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22nd October 2006

Racing Pigeons

John Inglis was a keen student of racing pigeons and for many years kept a good number of them at the Inglis Newmarket Sales Complex in Sydney.   When he died recently the Maroubra Racing Pigeon Club, of which he was a member, had a minutes silence in his honour at their monthly meeting.

A couple of other Australian sporting greats who breed or have bred racing pigeons are cricketer Bill Lawry and rugby league legend Harry Wells.

Racing pigeons are beautiful birds and the following article and interview appeared in London’s Daily Telegraph on Wednesday October 11th, 2006.

This is an interview with one of the United Kingdom’s most successful fanciers, Chris Gordon from Pontefract.   It provides a most interesting story and insight into the world of pigeon racing.

This is what he had to say:

Image is holding the sport back.   Racing pigeons bear no resemblance to the ordinary birds you see in town centres.   Those wouldn’t race anyway.   Racing pigeons are beautiful birds, descended from rock doves, which used to live in cliffs.   They’ve been bred over centuries for speed.

The sprinters are bigger and heavier.   The long distance ones are bred smaller and with a light bone structure for flying up to 850 miles.   I am a florist by trade, but racing is my life, really.   The average fancier might keep about 80 birds.    I have about 200 in my loft at the back of the house, and they all need looking after.   You have to get them fit with lots of flying, perhaps round the shed or releasing them some way from home.   Each week I check my birds with a microscope for parasites in their faeces and in swabs taken from their crops.

It is reckoned pigeons use the Earth’s magnetic pull to find their way home but no one knows for sure.   Poor visibility and rain slow them down.   If the wind’s behind in good weather, they’ll go 60mph; against the wind, they’ll do about 40mph.   Before mobile phones started, hardly any pigeons got lost, but these days there’s something stopping them orientating properly.   There’s a definite trend.   No one knows how these radio waves affect humans.

Races from liberation to the home loft are decided by average velocity.   To calculate the winner, you put a rubber ring on the leg with a number registered to you and insert the ring into the loft’s clocking-in machine to register the bird’s return.   More sophisticated devices, similar to electronic bar code readers, are being introduced.   On a decent day you can guess to within a couple of minutes when they’re due to return.   For the longer races you might have to sit by the loft for an hour or so, all keyed up waiting.   In the big national races we have what’s called a ‘lib line’ to check by phone on the liberation time and conditions.   Outside the summer months, pigeons form 85 per cent of a peregrine falcon’s diet, and sparrow-hawks take a lot.   There was research at Lancaster University on the use of deterrents.   Eagle eyes – roundel transfers on the bird’s body – were tried, to scare raptors, but that worked only for a short time because the hawks got used to them, as they did with other deterrents such as bells and shiny sequins.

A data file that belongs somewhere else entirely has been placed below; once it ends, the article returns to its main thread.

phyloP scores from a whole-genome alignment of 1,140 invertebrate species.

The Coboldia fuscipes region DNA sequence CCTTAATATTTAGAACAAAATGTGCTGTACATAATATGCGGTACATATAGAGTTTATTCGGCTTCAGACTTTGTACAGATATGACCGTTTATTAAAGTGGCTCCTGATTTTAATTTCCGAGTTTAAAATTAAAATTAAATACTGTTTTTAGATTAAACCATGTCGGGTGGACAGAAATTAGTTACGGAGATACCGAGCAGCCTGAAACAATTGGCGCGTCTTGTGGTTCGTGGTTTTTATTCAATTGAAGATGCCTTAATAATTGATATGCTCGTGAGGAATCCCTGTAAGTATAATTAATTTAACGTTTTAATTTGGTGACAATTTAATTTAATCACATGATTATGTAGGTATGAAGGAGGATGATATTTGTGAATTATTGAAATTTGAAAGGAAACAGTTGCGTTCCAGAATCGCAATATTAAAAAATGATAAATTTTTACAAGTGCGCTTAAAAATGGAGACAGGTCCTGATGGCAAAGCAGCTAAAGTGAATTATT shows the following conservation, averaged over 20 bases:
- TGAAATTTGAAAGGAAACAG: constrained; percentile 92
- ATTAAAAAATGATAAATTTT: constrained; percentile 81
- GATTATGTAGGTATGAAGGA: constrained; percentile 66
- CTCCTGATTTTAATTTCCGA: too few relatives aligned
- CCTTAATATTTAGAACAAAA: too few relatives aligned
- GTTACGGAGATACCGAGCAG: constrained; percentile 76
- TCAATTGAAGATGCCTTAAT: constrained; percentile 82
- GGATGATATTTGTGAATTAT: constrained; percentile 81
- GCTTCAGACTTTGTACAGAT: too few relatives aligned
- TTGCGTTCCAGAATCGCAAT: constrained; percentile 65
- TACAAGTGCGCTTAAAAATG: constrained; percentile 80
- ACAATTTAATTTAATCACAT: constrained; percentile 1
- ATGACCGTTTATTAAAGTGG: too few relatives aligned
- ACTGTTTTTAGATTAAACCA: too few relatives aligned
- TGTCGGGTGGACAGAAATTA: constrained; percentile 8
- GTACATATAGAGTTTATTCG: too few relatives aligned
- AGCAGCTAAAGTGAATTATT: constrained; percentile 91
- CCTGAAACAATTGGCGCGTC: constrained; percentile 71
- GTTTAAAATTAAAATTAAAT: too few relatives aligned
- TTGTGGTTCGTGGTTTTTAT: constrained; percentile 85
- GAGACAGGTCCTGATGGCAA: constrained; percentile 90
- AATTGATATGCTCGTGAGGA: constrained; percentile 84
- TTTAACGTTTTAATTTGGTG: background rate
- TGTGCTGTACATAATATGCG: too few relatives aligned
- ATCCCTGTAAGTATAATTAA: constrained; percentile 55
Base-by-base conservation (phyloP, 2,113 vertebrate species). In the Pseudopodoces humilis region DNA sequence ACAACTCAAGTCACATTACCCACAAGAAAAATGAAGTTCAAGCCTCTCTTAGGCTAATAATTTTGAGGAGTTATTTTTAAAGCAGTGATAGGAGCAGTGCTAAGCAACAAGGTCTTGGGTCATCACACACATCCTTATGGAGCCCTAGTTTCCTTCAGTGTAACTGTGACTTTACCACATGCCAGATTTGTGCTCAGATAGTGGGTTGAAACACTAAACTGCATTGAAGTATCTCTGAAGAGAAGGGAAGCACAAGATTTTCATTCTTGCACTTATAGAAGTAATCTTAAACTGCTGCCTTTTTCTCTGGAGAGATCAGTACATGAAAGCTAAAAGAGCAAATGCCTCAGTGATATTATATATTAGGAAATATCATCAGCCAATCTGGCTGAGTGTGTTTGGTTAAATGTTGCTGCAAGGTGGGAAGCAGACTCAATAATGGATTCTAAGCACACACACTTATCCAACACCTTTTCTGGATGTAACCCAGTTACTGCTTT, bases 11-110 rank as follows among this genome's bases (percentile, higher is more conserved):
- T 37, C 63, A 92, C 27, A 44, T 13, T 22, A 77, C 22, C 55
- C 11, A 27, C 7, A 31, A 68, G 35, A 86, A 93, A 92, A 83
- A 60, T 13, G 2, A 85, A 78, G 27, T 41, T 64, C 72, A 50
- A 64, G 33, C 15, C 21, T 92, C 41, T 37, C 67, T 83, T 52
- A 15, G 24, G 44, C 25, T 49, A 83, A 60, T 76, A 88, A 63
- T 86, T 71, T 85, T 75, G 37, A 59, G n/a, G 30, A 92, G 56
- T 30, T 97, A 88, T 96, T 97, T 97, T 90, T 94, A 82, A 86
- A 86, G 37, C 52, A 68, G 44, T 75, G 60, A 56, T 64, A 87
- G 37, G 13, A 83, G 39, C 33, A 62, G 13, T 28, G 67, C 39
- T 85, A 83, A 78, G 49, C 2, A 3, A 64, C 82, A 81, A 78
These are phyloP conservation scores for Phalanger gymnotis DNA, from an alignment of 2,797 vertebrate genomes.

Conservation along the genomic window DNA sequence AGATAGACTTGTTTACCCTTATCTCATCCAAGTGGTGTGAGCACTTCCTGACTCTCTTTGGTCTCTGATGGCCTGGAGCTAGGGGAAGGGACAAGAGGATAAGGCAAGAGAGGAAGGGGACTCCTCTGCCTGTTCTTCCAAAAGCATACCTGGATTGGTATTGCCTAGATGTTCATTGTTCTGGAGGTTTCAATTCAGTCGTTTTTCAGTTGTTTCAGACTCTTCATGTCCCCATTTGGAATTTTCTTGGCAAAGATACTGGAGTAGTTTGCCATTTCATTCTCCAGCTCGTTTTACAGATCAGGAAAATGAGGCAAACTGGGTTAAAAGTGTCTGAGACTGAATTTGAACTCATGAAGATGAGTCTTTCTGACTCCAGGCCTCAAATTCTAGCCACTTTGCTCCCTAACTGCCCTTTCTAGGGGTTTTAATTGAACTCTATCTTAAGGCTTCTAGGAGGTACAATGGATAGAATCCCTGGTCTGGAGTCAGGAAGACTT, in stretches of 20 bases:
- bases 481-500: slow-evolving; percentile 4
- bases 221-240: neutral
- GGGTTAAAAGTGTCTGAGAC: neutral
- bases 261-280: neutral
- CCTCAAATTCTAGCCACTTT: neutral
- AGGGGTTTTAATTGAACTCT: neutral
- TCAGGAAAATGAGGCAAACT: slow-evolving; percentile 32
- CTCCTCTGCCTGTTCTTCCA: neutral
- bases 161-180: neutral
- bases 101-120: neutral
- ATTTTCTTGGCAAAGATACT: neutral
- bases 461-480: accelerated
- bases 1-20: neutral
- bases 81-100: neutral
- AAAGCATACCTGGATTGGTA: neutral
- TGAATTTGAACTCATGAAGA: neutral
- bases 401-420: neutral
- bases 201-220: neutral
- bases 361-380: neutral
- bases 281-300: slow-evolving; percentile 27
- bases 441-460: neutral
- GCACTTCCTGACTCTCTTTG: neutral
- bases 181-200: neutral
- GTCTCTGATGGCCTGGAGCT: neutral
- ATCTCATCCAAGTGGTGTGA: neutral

Pigeons might live until 15, though they only race until they’re three or four years old.   You start training when they’re about 13 weeks, releasing them a short distance away from the loft, perhaps five miles, so that they get used to returning.   Some buyers, usually Taiwanese or Japanese, pay a fair bit of money, GBP500 upwards, for a winning bird.   Their culture is mainly gambling, and they always try to buy the best.   Absolute champion pigeons for breeding can command GBP80,000 to 120,000.

One-loft racing, with all pigeons returning to one point, was tried by the Royal Pigeon Racing Association this year.   The race to Birtsmorton, near Malvern, offered GBP20,000 to the winner, with the release somewhere near Sennen Cove in Cornwall.   Among the fanciers were the former Tottenham and England footballer, Gerry Francis, broadcaster Gloria Hunniford and comedian Tom O’Connor.   The advantage is that the winner is known there and then, first past the post.   The fanciers can enjoy a bit of a party while they wait.   The problem is that if it rains, you can’t have the race.   The birds just sit on rooftops and won’t come quickly, if at all.

The Department for Environment, Food and Rural Affairs, with this bird flu scare, won’t allow liberating in Europe, through fear of importing infection.   This is completely unnecessary because pigeons are totally resistant.   The ban has cost the sport millions in wasted infrastructure – underused lorry transporters, for example.

My interest began when I was a country lad at Old Snydale, a village near Pontefract, watching the birds fly around as I went to school.   I was 11 when I owned my first racing pigeon, and had a winner straight away.   I now average about 20 winners a year, and last year in a race in South Africa I won a car and about GBP3,300.

I hold the record for winning the longest distance race in the National Flying Club, 725 miles from Tarbes in France to Yorkshire.   The Queen is patron of the Royal Pigeon Racing Association, and there are about 50,000 fanciers in the UK.   Pigeons have been used for centuries carrying messages in warfare, and quite a few won the Dickens Medal in the First World War.   One of those medals fetched GBP9,000 at auction.

This Article in part from The Daily Telegraph, Wednesday 11 October, 2006